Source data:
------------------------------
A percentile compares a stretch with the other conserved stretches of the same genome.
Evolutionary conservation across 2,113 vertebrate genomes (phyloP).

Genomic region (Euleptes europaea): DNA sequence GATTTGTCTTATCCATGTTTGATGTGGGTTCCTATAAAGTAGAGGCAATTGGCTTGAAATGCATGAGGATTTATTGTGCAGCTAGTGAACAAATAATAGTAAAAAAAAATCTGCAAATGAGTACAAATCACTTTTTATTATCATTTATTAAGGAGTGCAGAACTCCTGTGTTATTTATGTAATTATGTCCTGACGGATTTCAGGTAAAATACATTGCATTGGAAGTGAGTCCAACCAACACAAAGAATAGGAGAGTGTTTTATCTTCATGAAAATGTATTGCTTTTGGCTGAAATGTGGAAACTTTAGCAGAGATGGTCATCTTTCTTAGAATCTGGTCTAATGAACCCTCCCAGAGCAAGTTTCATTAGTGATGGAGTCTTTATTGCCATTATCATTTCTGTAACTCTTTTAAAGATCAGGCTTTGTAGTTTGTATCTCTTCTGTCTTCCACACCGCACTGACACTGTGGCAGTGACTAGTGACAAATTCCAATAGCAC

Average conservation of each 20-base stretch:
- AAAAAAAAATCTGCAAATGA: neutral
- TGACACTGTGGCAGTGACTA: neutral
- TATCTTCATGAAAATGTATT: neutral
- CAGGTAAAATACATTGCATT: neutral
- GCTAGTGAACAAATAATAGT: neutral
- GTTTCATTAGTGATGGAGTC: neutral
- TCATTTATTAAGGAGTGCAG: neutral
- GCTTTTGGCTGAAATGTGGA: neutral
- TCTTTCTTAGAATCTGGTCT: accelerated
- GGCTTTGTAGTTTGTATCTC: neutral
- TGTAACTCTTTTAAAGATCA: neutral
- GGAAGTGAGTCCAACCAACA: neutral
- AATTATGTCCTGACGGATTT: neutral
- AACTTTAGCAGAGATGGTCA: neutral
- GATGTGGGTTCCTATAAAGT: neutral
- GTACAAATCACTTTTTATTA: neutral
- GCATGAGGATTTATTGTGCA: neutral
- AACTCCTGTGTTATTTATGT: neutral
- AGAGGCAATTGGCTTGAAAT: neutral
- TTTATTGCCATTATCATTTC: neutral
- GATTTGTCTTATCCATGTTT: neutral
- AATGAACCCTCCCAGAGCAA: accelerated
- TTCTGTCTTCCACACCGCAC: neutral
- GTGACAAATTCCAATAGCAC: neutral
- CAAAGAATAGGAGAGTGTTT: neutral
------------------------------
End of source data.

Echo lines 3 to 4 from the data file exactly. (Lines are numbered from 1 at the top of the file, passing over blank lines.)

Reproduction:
Genomic region (Euleptes europaea): DNA sequence GATTTGTCTTATCCATGTTTGATGTGGGTTCCTATAAAGTAGAGGCAATTGGCTTGAAATGCATGAGGATTTATTGTGCAGCTAGTGAACAAATAATAGTAAAAAAAAATCTGCAAATGAGTACAAATCACTTTTTATTATCATTTATTAAGGAGTGCAGAACTCCTGTGTTATTTATGTAATTATGTCCTGACGGATTTCAGGTAAAATACATTGCATTGGAAGTGAGTCCAACCAACACAAAGAATAGGAGAGTGTTTTATCTTCATGAAAATGTATTGCTTTTGGCTGAAATGTGGAAACTTTAGCAGAGATGGTCATCTTTCTTAGAATCTGGTCTAATGAACCCTCCCAGAGCAAGTTTCATTAGTGATGGAGTCTTTATTGCCATTATCATTTCTGTAACTCTTTTAAAGATCAGGCTTTGTAGTTTGTATCTCTTCTGTCTTCCACACCGCACTGACACTGTGGCAGTGACTAGTGACAAATTCCAATAGCAC

Average conservation of each 20-base stretch: